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What Will Make 2022 Season A Success For Buccaneers?

  • Carmen Vitali
  • June 10, 2022
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Is it too much of an oversimplification to say it’s Super Bowl or bust for the Tampa Bay Buccaneers this season? Short answer: no.

Buccaneers fans have gotten spoiled with the embarrassment of riches Tampa Bay has had on its roster the past few seasons. The loss to the Los Angeles Rams in last season’s divisional round still stings and with the ultimate competitor under center in Tom Brady, it’s hard to imagine anyone, inside the organization or out, will be satisfied with falling short of the big game.

More than that, the window of opportunity could be closing in Tampa Bay. Brady already briefly retired – and though he came back, the real thing likely isn’t far off. The Buccaneers didn’t exactly have a good backup plan should Brady have stayed retired, either. 

The 22-year veteran said he wanted to play until he was 45 years old. Well, he turns 45 in August. And though he’s still at the top of his game, playing at an unprecedented level in nearly all facets, how many more seasons could Brady possibly have in him? Not to mention, he didn’t come out of retirement to play second fiddle to anyone, much less in the weakened NFC conference. Though a Super Bowl loss may be the only thing that gets him to come back for a 24th season, if I’m being realistic. If the Buccaneers do, in fact, win it all this year, what would be more fitting than Brady going out on top?

Also – there’s precedent for the Bucs’ success via Brady. Dating back to 2013, when Brady and the New England Patriots lost the AFC Championship, Brady has won the Super Bowl the year after losing in the playoffs every time – at an every other year pace. Well… the Bucs lost in the divisional round last season. A year after winning the Super Bowl. How’s that for a fun fact?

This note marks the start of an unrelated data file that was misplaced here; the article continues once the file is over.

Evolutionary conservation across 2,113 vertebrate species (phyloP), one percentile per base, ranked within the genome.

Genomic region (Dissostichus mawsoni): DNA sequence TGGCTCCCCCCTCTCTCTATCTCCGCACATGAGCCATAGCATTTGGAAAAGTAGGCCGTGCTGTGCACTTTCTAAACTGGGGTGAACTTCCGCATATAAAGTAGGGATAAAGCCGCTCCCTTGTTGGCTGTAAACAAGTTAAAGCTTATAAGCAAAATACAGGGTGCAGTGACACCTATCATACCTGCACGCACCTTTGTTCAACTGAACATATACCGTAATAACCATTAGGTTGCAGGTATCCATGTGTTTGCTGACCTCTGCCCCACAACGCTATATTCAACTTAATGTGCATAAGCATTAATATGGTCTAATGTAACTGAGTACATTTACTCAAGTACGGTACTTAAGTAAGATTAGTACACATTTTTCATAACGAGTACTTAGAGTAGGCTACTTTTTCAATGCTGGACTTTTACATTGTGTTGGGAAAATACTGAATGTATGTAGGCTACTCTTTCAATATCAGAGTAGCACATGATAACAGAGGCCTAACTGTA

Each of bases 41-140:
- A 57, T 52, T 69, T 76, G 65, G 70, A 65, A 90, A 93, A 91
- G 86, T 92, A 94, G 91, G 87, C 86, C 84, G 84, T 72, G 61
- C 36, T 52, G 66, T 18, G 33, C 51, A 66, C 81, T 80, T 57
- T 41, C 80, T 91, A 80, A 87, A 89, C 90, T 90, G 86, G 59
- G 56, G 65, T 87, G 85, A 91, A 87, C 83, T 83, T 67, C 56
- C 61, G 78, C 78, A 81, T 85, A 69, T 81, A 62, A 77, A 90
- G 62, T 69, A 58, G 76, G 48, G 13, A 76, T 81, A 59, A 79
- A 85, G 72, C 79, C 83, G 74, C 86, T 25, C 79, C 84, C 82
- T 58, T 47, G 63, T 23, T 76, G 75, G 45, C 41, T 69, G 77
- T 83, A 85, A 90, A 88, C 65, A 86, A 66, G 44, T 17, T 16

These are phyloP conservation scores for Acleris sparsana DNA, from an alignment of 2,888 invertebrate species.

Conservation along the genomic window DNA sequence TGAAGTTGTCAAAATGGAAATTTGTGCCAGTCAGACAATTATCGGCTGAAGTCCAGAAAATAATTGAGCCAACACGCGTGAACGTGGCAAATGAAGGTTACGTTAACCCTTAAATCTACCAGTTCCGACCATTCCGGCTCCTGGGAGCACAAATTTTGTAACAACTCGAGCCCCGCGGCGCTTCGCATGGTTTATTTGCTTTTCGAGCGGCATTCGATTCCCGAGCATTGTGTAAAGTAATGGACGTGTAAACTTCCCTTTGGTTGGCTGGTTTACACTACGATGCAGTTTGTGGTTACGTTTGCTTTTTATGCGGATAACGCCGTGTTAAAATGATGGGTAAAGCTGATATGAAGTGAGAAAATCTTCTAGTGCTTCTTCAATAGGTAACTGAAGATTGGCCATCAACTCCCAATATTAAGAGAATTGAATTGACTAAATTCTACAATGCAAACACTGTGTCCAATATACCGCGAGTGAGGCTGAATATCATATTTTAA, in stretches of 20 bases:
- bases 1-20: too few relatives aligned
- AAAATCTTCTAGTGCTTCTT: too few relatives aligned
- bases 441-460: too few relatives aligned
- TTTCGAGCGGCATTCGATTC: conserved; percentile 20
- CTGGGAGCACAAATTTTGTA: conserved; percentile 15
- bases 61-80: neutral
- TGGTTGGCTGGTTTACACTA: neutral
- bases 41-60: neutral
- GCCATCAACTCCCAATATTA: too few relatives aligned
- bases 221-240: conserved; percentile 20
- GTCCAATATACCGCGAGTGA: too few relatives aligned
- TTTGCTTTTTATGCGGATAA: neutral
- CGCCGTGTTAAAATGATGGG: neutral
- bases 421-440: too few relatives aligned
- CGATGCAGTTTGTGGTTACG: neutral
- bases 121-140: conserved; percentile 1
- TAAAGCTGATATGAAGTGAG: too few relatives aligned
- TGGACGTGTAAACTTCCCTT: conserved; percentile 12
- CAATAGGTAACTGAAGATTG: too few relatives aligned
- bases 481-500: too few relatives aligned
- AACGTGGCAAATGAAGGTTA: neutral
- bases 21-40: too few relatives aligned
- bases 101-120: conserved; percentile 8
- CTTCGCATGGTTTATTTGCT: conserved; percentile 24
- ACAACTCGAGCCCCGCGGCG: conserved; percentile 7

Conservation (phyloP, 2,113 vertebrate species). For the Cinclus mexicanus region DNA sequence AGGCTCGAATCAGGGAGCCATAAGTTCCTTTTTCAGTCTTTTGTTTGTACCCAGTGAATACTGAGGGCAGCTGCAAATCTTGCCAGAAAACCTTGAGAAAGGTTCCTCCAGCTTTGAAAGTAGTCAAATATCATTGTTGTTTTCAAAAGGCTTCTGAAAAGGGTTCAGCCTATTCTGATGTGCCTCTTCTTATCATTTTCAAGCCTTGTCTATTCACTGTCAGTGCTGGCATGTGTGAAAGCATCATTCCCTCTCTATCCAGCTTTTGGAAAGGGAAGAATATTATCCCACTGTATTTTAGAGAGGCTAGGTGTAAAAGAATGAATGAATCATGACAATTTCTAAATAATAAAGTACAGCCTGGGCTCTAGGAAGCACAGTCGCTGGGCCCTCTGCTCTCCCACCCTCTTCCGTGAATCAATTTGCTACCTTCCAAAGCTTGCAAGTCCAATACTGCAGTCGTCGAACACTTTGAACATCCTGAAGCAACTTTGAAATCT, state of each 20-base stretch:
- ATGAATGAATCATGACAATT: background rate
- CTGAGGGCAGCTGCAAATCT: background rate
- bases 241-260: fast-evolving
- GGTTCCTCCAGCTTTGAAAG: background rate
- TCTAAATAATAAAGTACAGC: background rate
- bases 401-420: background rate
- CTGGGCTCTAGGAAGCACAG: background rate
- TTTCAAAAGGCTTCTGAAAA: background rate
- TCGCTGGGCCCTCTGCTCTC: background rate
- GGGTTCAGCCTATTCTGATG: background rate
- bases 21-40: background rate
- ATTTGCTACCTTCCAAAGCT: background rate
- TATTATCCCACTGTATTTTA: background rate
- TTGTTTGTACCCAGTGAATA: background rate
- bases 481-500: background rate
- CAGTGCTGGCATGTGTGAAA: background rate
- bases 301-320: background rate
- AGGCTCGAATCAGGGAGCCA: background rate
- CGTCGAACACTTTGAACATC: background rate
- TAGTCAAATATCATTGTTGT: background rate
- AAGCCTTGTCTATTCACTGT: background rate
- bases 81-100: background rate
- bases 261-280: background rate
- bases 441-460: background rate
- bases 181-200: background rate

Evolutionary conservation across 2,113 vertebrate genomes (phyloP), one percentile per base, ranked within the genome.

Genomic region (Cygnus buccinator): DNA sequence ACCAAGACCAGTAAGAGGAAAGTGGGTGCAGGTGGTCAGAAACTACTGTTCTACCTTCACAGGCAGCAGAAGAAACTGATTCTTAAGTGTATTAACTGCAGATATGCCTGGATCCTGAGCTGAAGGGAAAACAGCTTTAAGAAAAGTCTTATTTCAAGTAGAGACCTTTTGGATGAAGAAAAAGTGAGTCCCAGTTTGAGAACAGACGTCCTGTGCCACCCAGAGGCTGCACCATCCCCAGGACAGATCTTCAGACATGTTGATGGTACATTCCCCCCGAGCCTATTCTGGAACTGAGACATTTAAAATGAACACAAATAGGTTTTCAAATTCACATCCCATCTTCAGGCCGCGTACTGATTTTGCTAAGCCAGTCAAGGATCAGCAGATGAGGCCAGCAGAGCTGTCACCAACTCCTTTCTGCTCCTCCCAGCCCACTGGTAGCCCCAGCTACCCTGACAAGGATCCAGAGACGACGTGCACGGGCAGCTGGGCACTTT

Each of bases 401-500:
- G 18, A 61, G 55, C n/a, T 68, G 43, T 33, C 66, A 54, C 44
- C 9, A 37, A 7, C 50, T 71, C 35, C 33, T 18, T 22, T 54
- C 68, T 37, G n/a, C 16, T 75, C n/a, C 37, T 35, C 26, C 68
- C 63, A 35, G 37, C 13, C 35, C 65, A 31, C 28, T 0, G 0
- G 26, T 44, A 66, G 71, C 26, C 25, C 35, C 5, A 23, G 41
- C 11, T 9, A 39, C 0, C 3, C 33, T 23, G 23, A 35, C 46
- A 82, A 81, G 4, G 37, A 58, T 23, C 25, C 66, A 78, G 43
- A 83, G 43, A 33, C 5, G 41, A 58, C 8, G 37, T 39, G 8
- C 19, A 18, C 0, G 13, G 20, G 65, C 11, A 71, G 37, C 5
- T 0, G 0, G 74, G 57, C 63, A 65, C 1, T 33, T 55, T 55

Fans and teammates alike are also currently waiting on bated breath to see if the 33-year-old Rob Gronkowski decides to return this season. Gronkowski is already iffy knowing Brady is in for 2022 – if Brady retires after this season, I’d have to imagine there’s no shot Gronkowski continues to play with a different quarterback at 34 years old next year.

Speaking of the 2023 offseason, Tampa Bay has plenty of players set to be unrestricted free agents. Their defensive captain, Lavonte David, headlines the group. Newcomer Akiem Hicks, who should be a force for the Buccaneers’ defensive line this season, is only on a one-year deal. Oh, and a majority of Tampa Bay’s young but now established secondary has rookie contracts expiring. That includes Sean Murphy-Bunting, Jamel Dean and Mike Edwards

This roster is built to win right now. It isn’t necessarily built for longevity in its current state, adding even more urgency to the coming season and expectations of success.

It’s coupled with the fact that the Buccaneers are not only the odds-on favorites to win their division again but also the NFC as a whole. BetOnline has the Buccaneers’ odds at winning the NFC South at -325 and their odds of winning the NFC at +375. The Buccaneers have the second-best odds to win the Super Bowl at +800, behind only the Buffalo Bills at +650.